The Scar is a novel that grows on you. I’ve read this a few days before but I wanted the layers and layers of stories to grow on me before I write about it, so I’ve since let it simmer down ( but not without moving on to other books: The Metabarons series and Roland Barthes’ Mourning Diary).
The Scar is a fantastic adventure book and Miéville has this way of letting you feel an initial gut reaction to the concepts he presents encased in a wild ride, but leaves you on your own to ponder on the book’s complexities. It is a very weird book – very unusual in its plotting, in its story-telling but very brilliant. Miéville is not afraid of telling the story he wants to tell and he respects our intelligence and writes accordingly. If you want fluff entertainment – he can give you that, but he also makes (or forces) you to think. About mercantilism, suspicion of authorities, and the “game of thrones”, where people are played as pawns in the game of power. It is very deep, layered and labyrinthine but it is so much fun.
And I love this kind of writing. I mentioned when I talked about Perdido Street Station about the lack of spelled-out resolution. And The Scar is the same way. They’re written as grand slices of life – China chooses not to tie up every loose end and detail to us the fates of every characters into some ride-into-the-sunset kind of credit roll chapter. Those kinds of books can be great too but this – this is memorable. This is Real Life – the kind with no real endings apart from death. The Scar is like chancing upon some people in your time, travel with them for a while, and part ways without knowing what will happen to them.
Which leads us to the aftermath. There is always an aftermath – a potent hangover that hangs above you like a dark cloud. A weird mixture of joy, sadness and loneliness. I’ve noticed this after reading Perdido Street Station, and again with The Scar. A very coherent Miévillian describes this phenomenon thusly:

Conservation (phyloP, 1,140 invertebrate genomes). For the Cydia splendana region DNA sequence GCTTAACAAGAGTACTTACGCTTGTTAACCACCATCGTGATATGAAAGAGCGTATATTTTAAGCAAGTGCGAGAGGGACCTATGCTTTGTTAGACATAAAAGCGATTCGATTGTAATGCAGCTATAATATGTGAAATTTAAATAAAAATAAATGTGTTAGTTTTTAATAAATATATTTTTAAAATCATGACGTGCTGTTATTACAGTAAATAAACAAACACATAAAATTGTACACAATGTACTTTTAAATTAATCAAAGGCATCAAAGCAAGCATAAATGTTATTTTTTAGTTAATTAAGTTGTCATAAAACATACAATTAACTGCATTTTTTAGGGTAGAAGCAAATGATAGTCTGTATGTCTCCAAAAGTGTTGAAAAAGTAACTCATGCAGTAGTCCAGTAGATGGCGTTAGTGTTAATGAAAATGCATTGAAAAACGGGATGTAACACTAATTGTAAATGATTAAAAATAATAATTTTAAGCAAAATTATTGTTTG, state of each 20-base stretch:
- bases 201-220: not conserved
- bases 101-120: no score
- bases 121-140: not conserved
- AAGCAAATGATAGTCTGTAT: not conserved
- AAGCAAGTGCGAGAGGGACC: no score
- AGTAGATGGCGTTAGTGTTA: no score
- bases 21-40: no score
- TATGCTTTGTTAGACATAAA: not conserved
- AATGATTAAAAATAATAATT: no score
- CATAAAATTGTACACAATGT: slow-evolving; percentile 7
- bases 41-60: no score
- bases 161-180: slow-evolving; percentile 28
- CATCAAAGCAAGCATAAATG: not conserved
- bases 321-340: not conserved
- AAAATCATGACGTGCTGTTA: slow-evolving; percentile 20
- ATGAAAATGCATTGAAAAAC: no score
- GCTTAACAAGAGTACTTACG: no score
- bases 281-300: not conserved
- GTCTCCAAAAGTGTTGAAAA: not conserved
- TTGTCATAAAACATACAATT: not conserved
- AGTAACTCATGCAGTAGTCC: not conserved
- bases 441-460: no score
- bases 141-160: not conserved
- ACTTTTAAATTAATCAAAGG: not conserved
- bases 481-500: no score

“Sometimes a book ends and leaves you feeling hollowed out, yet with a feeling that your chest is under a great pressure. This is what happens when a book builds tension and engrosses you so fully that by the end of the book you are physically responding.
Most authors release this tension during a climax, and you achieve some sort of completion and end the book sated and satisfied. But occasionally the author denies you a climax. This is not the same as an anticlimax, as the author has not made obvious and deliberate attempts to dodge your expectations. Instead the book more or less stops.
I’ve come to see this as a great artistic achievement, because done correctly it leaves you with a memorable and haunting sensation.”
You’re godsdamn right.
The Scar is a great book – a masterpiece of fiction. It is more tightly controlled than the very verbose Perdido Street Station with its long-winded sentences and pages and pages of fantastical computer calculations. This is more restrained and less staggering and I would highly recommend this to people as the gateway book to Miéville’s works.
Wild sea battles; creatures a mile wide; possibilities that could be mined; possibilities that could be harnessed (in a SWORD!); and a chasm at the end of the world, jagging accross the face of the Hidden Ocean – teeming with the ways things weren’t and aren’t but could be. The Scar was definitely another great Miéville book. I can’t wait for Iron Council!